If you don’t find a way to reduce stress, your health will pay the price, both mentally and physically. It’s not necessary to get a lengthy massage or head to a beach to relax — you can unwind every day in simple ways and still get a major benefit.

"People who are under a lot of stress have physical problems related to constantly being under stress," says Sally R. Connolly, a social worker and therapist at the Couples Clinic of Louisville in Louisville, Ky. "And if you don’t find ways [to relieve it], even in small periods of time, you can have long-term consequences." It's crucial to add stress relief to your everyday routine, she says.

12.2.16

Sleep deprivation can get you into serious trouble: Study

According to the study, sleep-deprived people are more prone to signing false confessions, leading to wrongful convictions. Makes you think what other kinds of trouble they could get into.
    The odds of signing a false confession were 4.5 times higher for participants who had been awake        for 24 hours than for those who had slept eight hours the night before.

Sleep deprived people are more likely to falsely confess to wrongdoings that never occurred, according to a new groundbreaking study that has important implications for police interrogation practices.

The odds of signing a false confession were 4.5 times higher for participants who had been awake for 24 hours than for those who had slept eight hours the night before, researchers found. “This is the first direct evidence that sleep deprivation increases the likelihood that a person will falsely confess to wrongdoing that never occurred,” said Kimberly M Fenn, associate professor at Michigan State University.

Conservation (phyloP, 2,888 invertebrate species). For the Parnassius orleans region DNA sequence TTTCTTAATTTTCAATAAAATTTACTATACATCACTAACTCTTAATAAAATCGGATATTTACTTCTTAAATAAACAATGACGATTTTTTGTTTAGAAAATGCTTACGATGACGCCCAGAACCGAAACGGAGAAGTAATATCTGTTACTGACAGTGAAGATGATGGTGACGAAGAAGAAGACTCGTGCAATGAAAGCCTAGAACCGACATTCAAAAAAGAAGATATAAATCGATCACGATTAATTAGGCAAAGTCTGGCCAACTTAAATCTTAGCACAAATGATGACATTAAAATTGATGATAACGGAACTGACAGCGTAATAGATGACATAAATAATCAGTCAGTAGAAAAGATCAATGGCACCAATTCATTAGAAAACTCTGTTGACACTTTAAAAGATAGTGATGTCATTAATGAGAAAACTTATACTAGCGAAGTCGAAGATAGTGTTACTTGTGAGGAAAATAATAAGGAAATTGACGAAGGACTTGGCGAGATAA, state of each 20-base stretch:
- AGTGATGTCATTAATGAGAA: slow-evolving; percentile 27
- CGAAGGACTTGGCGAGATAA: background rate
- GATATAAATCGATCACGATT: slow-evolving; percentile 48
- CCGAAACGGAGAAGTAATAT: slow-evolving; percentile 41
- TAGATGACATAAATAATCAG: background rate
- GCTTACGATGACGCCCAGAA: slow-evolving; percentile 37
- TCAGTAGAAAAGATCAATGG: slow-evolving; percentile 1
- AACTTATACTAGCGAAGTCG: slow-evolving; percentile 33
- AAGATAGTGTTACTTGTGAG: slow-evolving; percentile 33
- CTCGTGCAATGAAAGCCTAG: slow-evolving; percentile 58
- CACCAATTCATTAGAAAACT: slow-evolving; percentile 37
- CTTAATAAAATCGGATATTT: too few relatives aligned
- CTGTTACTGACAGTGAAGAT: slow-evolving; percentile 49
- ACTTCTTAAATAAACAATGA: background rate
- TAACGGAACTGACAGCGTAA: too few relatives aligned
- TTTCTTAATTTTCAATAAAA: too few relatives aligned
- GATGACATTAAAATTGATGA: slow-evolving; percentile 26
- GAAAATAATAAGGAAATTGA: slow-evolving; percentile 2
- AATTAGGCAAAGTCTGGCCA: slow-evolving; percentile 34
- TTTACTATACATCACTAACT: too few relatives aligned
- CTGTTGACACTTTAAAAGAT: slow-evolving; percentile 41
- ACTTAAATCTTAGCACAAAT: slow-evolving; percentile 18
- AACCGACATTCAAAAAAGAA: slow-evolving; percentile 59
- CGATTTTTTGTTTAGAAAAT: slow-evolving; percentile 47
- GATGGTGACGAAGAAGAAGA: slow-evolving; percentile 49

“It’s a crucial first step towards understanding the role of sleep deprivation in false confessions and, in turn, raises complex questions about the use of sleep deprivation in the interrogation of innocent and guilty suspects,” Fenn said. False confessions in the US are thought to account for 15-25 percent

Eat barley to reduce blood sugar level, risk of cardiovascular disease

You can use barley in salads, soups, stews, or as an alternative to rice or potatoes.
       Barley leads to increase in gut hormones which regulate metabolism and appetite.

Eating a special mixture of dietary fibres found in barley can help reduce appetite and blood sugar levels, finds a new study.
According to researchers, barley can also rapidly improve people’s health by reducing risk for cardiovascular disease.

“It is surprising yet promising that choosing the right blend of dietary fibres can — in a short period of time — generate such remarkable health benefits,” said Anne Nilsson from Lund University in Sweden.